Have you ever attended a festival 3 minutes after discovering that it was happening? Well, yesterday we certainly did! Have no idea that there would be an online rendition of Helsinki Psych Fest on April 17th, 2021, it was by pure chance that it came to be playing on our speakers for the entire day.
The festival was comprised of three parts: the pre-party, featuring ELEKTROSHAMAN, ASTRAL BAZAAR, Philip Holm, and Jere Kilpinen, the main event, and the afterparty. The pre-party took place before the show and we missed it the day of the event, but fortunately it stayed online so we were able to tune in later. ASTRAL BAZAAR was the highlight of these, though each of them had a little something special to share with the listeners. You can still find the full pre-party online on YouTube.
Unlike most festivals we generally attend, this was a rare instance where I actually wasn’t familiar with a single band beforehand. This meant that every act throughout the day was a genuine surprise. There was also something truly enjoyable about feeling like you’re at a festival while going about whatever it was you might have been doing that day. Going shopping? Doing yard work? Sitting in a park, being socially distant? Doesn’t matter where you are, you had access to the music. If you had a screen, you might have even seen some cool effects, like JAPON had with their trippy logo at the beginning of their set. There was also no overlap of bands or need to run from stage-to-stage all day, missing some acts because they were playing at the same time as others. Also, most psych acts are pretty laid-back and jam-like, so seeing the band perform isn’t the highlight, it’s hearing what they come up with in the moment, live, so having the screen wasn’t essential to the experience. Even better, there was almost no gap between the sets, as there wasn’t a need to change sets and move instruments around. Everyone seemed prepped and ready to go the moment their set started, meaning that – apart from the rather annoying song that played between every set (fortunately accompanied by some psychedelic imagery) – there was practically no break between bands. All music, all day!
Obviously, not knowing the bands means I can’t talk about what songs the bands were playing. As well, there was a scheduled break that didn’t seem to happen when it was supposed to, so at times (if you weren’t participating in the chat), it was impossible to know who was playing when. Every band who played had a certain flare, though some of the foreign artists, like L. Don Ohkami and THE BLANK TAPES from the US, had very poor quality streams (visually). That said, there wasn’t a single band playing who didn’t have some sort of stylish contribution to make to the psych scene. The bands ranged from pure grunge stoner riffing that almost dances into black metal territory, to general jam-styled psychedelic music to get people dancing. While there were two or three bands who had genuinely atrocious vocalists, the music itself was always great. A few of the highlights included TATU JA TUTKIMUSMATKAILIJAT, ETERNITY HOURS, THE WHIES, THE ROARING 420S, and TANGERINE SUNRISE (who played a depressingly short set of merely 12 minutes), most of the bands simply got better as the night went on. If there was one band who didn’t quite strike me, it was TINTED HOUSE – not for their music, which was great, but for the vocalist’s presence in the stream. She was by far the most talkative person the entire day, which was not her fault but the sheer fact that she was talking so much felt weird against every other band that barely greeted the viewers. She also seemed nervous, because she rambled and kept pretending like she didn’t know which songs were coming next. However, don’t take that to mean their music was band, because it was far from it. Just as the band leader, she didn’t seem very comfortable when she wasn’t singing.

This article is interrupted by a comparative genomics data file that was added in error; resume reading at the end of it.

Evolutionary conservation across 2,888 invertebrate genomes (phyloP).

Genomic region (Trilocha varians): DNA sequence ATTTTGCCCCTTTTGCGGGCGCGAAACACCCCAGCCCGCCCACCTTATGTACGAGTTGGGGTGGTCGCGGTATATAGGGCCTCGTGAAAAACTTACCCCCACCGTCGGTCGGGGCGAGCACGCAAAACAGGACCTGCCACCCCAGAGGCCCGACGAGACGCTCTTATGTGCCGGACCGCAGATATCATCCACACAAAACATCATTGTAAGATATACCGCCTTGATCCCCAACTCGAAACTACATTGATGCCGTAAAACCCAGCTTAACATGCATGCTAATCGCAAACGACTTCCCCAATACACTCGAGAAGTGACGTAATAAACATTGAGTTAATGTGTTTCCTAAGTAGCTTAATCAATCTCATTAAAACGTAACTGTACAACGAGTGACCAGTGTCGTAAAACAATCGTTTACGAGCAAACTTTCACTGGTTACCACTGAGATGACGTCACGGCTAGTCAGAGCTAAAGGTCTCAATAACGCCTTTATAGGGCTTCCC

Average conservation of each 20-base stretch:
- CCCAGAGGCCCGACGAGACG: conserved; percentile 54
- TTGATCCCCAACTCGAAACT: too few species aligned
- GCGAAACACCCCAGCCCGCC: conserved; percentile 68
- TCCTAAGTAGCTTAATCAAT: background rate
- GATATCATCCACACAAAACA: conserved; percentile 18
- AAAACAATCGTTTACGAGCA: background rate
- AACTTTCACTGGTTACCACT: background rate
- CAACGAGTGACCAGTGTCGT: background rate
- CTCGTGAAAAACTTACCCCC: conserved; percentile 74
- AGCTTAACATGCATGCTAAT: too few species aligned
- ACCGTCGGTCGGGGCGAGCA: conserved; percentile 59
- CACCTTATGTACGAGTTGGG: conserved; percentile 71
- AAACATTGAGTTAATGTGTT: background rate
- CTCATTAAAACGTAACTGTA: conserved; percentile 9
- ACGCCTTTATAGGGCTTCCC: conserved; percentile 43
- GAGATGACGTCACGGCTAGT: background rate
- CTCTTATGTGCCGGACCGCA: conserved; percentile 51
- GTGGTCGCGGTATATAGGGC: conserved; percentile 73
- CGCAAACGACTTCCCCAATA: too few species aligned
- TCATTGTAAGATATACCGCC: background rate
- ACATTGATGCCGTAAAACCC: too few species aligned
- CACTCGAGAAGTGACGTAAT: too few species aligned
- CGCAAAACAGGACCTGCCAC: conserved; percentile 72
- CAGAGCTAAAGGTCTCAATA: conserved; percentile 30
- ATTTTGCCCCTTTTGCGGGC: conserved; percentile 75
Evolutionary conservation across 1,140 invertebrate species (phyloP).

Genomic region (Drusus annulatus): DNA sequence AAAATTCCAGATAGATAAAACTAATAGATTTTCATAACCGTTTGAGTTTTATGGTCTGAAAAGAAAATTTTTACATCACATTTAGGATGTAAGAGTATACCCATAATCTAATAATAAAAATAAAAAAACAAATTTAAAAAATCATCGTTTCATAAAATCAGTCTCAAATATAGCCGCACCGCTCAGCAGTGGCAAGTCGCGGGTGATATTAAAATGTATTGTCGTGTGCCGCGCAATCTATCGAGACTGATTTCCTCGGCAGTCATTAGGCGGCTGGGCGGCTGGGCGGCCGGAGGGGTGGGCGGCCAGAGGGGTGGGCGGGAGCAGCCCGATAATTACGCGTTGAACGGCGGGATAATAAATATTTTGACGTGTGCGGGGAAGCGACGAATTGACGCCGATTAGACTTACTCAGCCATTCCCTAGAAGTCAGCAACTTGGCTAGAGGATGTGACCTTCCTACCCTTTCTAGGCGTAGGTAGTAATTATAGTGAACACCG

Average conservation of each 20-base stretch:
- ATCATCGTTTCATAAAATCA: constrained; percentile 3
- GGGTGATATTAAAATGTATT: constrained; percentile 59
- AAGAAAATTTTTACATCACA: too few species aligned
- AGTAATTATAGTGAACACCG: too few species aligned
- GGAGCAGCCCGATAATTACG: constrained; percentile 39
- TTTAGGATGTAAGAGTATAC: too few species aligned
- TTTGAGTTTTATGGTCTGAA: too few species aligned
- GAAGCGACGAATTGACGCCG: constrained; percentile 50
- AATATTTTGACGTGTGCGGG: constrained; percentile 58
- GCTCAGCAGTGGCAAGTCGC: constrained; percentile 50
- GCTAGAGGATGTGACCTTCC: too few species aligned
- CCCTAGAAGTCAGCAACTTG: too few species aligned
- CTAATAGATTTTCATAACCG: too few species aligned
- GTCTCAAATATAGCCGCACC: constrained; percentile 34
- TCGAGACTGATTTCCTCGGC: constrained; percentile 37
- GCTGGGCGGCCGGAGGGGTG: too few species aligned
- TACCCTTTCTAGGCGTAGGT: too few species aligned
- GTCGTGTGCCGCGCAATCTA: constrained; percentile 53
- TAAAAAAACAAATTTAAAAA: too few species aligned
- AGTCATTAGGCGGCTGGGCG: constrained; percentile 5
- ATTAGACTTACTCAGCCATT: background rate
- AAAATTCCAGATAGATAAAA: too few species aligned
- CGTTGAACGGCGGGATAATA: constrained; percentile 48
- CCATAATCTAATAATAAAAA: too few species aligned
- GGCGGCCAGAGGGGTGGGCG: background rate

The festival ran until midnight and was followed by an after-party. As someone approaching their middle years, I didn’t have the wherewithal to stay up to listen longer, but my partner watched the entire first performance and half of the second and he claimed that it was great, so I’ll have to take his word for it. As far as we know right now, it isn’t still available online – it was live, but perhaps didn’t stay available afterwards except for the platform’s subscribers?
Ultimately though, this was a really fun online festival! It makes me a bit sad that other bigger festivals haven’t tried to do online events like this very much. I’d love to attend a Tuska online, or a Nummirock online. Since vaccinations are still underway and the world likely won’t be back to normal in time for most festivals to go forward, this could’ve been a fun way to stay afloat while the world tries to eradicate this virus. I’d call Helsinki Psych Fest 2021 a rousing success and I hope to see them continuing in the future, online or in person! Kiitos, Tiivistämö!